A court case brought in the NSW Land and Environment Court last week could threaten thousands of people who rent out their investment properties or holiday homes to short term renters.

What began as a neighbour dispute over noise in the central coast town of Terrigal has grown into a major test case for the right of investment property owners to rent out their homes for short periods such as a week or weekends.

The neighbour complained of loud and drunken parties next door when the six bedroom house was rented out for school holidays and weekends.

The neighbour took the case to the Land and Environment Court arguing the owner of the property should be prohibited from renting it out on a short term basis. He told the court the noise of drunken parties from next door was causing psychological damage to his family.

The case hinges on the definition of "dwelling house" as set out in the residential zoning rules of the local council. The neighbor argues "dwelling" means a degree of permanent occupancy, and argued if it is let out for parties on a regular basis it is in breach of the Environmental Planning Assessment Act and needs approval from the local council.

Michael McHugh of Stacks Business, the lawyer representing the owner of the property, said if noise was the problem then the neighbour should complain to police rather than seek to stop an owner letting out their property.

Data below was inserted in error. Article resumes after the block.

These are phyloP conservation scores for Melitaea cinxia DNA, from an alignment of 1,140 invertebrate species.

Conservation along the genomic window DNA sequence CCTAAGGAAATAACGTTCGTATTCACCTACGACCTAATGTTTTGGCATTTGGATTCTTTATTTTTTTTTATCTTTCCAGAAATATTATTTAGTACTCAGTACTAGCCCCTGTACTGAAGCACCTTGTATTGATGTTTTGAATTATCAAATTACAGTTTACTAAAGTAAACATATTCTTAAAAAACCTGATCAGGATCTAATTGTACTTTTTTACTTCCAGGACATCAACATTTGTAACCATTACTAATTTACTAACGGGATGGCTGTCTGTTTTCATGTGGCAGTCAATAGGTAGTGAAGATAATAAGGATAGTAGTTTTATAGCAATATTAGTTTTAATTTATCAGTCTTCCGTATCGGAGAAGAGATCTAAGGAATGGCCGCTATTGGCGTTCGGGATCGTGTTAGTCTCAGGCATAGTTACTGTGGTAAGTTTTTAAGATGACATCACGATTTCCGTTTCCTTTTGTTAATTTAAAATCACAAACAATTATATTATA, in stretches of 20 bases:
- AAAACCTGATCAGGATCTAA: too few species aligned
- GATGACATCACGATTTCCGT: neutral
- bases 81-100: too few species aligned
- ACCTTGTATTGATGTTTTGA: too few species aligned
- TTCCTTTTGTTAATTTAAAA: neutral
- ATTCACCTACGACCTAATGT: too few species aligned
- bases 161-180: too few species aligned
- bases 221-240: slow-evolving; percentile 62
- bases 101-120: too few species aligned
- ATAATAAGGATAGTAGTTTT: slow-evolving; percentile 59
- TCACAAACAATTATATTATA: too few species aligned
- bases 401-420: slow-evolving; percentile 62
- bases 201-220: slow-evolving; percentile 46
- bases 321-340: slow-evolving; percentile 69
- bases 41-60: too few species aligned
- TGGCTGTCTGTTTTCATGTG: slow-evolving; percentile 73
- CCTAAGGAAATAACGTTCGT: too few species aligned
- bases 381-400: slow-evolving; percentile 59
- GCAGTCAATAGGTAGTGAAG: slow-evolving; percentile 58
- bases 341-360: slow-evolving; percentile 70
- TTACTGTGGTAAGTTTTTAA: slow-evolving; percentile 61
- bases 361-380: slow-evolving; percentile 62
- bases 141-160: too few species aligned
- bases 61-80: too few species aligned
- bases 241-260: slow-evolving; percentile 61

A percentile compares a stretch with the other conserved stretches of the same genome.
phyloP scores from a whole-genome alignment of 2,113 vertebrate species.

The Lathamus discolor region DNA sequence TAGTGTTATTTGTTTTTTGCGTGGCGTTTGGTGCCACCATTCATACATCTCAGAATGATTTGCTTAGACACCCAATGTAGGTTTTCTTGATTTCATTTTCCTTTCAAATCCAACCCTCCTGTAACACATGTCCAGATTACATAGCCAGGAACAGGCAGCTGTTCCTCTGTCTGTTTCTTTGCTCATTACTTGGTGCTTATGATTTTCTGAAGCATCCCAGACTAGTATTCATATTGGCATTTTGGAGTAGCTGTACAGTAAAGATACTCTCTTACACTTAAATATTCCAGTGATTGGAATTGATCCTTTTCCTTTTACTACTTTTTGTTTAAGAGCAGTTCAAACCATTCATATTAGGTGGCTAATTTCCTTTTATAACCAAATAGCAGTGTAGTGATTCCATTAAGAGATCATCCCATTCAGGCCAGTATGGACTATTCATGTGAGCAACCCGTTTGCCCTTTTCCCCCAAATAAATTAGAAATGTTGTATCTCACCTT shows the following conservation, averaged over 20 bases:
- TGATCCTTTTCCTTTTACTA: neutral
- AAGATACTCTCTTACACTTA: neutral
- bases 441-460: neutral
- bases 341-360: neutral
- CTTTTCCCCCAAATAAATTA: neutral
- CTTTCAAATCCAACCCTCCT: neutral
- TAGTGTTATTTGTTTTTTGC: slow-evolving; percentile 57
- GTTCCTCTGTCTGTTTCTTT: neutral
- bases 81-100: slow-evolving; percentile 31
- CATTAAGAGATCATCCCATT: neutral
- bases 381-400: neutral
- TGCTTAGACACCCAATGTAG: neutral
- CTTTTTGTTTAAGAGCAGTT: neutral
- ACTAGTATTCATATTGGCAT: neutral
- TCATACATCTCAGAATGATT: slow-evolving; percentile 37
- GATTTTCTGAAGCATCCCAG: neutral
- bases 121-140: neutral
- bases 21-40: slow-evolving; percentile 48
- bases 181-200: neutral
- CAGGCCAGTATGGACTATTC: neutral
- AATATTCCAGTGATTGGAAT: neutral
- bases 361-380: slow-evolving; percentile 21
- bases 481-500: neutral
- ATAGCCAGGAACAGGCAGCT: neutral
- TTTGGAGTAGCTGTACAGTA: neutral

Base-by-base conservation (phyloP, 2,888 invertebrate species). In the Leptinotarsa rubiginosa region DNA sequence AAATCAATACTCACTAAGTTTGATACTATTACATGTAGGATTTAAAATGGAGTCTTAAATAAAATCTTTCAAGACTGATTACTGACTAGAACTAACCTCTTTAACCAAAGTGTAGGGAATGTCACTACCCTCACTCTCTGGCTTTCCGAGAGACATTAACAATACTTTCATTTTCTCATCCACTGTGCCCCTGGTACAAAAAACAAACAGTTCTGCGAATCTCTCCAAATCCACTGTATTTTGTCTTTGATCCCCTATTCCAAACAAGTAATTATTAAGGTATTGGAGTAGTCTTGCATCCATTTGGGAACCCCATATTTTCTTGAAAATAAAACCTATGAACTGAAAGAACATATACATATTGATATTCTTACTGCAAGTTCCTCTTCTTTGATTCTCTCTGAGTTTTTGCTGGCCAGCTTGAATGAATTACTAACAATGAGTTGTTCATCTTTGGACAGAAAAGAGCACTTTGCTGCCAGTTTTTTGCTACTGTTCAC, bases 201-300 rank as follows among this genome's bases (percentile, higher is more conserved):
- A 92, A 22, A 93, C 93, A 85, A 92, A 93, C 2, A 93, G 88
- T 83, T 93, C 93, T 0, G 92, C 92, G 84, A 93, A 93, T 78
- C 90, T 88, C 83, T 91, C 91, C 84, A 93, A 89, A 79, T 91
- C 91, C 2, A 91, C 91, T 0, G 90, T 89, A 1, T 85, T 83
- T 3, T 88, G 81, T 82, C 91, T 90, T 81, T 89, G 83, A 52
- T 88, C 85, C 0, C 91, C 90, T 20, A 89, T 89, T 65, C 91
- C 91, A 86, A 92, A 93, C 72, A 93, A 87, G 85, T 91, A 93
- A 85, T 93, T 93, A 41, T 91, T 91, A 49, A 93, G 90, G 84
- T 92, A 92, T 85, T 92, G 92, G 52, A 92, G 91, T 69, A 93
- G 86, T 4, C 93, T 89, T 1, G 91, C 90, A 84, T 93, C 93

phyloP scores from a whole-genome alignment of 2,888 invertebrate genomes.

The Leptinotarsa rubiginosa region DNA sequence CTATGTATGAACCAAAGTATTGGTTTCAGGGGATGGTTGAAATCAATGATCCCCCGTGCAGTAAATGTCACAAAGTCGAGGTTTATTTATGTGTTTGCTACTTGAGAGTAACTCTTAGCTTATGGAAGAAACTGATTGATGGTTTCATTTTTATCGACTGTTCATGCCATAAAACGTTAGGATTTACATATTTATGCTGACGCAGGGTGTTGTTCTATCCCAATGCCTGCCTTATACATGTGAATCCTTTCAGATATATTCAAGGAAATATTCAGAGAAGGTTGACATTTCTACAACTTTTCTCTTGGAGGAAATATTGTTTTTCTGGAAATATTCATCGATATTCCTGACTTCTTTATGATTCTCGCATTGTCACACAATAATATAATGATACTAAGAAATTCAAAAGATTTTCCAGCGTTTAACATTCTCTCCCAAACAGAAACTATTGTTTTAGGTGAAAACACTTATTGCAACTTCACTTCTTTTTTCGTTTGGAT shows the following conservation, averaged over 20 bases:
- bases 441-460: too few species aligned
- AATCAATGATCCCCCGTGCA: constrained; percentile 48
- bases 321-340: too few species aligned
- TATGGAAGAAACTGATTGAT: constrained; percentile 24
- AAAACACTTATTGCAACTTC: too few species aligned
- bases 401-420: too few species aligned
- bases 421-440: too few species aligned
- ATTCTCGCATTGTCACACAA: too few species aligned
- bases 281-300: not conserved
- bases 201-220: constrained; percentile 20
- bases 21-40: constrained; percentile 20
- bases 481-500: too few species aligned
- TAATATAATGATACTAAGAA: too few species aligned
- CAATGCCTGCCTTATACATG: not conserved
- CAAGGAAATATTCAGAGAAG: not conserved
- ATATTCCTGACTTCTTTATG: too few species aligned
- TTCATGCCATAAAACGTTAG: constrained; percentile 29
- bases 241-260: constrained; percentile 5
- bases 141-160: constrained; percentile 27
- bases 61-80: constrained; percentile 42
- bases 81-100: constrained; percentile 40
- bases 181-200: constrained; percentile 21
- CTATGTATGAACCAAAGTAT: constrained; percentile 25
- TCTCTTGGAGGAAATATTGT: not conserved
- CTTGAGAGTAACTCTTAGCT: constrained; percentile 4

"We argue a property does not have to have permanent residents to be considered a dwelling house," Mr McHugh said. He said his client bought the property as an investment to let out to holidaymakers, and if she can't do that it would ruin her.

The owner didn't know it was being used for parties, and since the neighbour complained about noise she's asked renters to sign an agreement they won't use the house for noisy parties.

"This case will have enormous ramifications for thousands of property owners up and down the coast who rent out their investment properties or holiday homes for short term stays," said Mr McHugh.

"It's a big industry not just for home owners but also for local tourism."

The case continues and many investment and holiday home owners are watching closely.

In a strange twist, the judge told lawyers for both sides that she also owned a holiday home. The lawyers didn't object to her hearing the case.

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